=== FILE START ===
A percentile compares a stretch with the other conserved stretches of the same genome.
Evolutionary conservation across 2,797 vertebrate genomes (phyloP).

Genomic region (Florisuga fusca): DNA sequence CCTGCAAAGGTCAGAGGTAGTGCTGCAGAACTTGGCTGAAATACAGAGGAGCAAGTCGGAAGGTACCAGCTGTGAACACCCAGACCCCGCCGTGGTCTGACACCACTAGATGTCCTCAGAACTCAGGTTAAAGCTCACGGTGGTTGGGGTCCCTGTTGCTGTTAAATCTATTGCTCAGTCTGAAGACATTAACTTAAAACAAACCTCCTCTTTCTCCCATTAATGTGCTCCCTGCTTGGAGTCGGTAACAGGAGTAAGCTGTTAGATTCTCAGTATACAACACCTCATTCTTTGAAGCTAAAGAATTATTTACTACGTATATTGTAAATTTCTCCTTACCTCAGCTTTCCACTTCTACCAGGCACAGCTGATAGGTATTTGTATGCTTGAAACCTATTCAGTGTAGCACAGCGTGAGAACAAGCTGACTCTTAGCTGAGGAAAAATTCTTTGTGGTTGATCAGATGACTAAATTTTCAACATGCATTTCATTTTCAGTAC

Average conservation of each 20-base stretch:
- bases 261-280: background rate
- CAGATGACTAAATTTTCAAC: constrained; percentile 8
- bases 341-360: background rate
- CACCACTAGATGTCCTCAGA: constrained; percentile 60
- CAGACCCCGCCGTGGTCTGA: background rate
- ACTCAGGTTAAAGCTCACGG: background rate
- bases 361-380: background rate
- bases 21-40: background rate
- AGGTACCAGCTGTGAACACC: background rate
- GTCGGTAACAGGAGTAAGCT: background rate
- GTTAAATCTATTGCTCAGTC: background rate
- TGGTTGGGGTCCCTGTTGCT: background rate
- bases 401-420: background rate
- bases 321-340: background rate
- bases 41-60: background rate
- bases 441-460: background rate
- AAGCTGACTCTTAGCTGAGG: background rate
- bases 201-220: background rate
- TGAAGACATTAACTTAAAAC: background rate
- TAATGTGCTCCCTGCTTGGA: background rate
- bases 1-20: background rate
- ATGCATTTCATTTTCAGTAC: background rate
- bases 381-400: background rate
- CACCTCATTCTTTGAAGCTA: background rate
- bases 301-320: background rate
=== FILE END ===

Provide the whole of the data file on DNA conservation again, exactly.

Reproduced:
A percentile compares a stretch with the other conserved stretches of the same genome.
Evolutionary conservation across 2,797 vertebrate genomes (phyloP).

Genomic region (Florisuga fusca): DNA sequence CCTGCAAAGGTCAGAGGTAGTGCTGCAGAACTTGGCTGAAATACAGAGGAGCAAGTCGGAAGGTACCAGCTGTGAACACCCAGACCCCGCCGTGGTCTGACACCACTAGATGTCCTCAGAACTCAGGTTAAAGCTCACGGTGGTTGGGGTCCCTGTTGCTGTTAAATCTATTGCTCAGTCTGAAGACATTAACTTAAAACAAACCTCCTCTTTCTCCCATTAATGTGCTCCCTGCTTGGAGTCGGTAACAGGAGTAAGCTGTTAGATTCTCAGTATACAACACCTCATTCTTTGAAGCTAAAGAATTATTTACTACGTATATTGTAAATTTCTCCTTACCTCAGCTTTCCACTTCTACCAGGCACAGCTGATAGGTATTTGTATGCTTGAAACCTATTCAGTGTAGCACAGCGTGAGAACAAGCTGACTCTTAGCTGAGGAAAAATTCTTTGTGGTTGATCAGATGACTAAATTTTCAACATGCATTTCATTTTCAGTAC

Average conservation of each 20-base stretch:
- bases 261-280: background rate
- CAGATGACTAAATTTTCAAC: constrained; percentile 8
- bases 341-360: background rate
- CACCACTAGATGTCCTCAGA: constrained; percentile 60
- CAGACCCCGCCGTGGTCTGA: background rate
- ACTCAGGTTAAAGCTCACGG: background rate
- bases 361-380: background rate
- bases 21-40: background rate
- AGGTACCAGCTGTGAACACC: background rate
- GTCGGTAACAGGAGTAAGCT: background rate
- GTTAAATCTATTGCTCAGTC: background rate
- TGGTTGGGGTCCCTGTTGCT: background rate
- bases 401-420: background rate
- bases 321-340: background rate
- bases 41-60: background rate
- bases 441-460: background rate
- AAGCTGACTCTTAGCTGAGG: background rate
- bases 201-220: background rate
- TGAAGACATTAACTTAAAAC: background rate
- TAATGTGCTCCCTGCTTGGA: background rate
- bases 1-20: background rate
- ATGCATTTCATTTTCAGTAC: background rate
- bases 381-400: background rate
- CACCTCATTCTTTGAAGCTA: background rate
- bases 301-320: background rate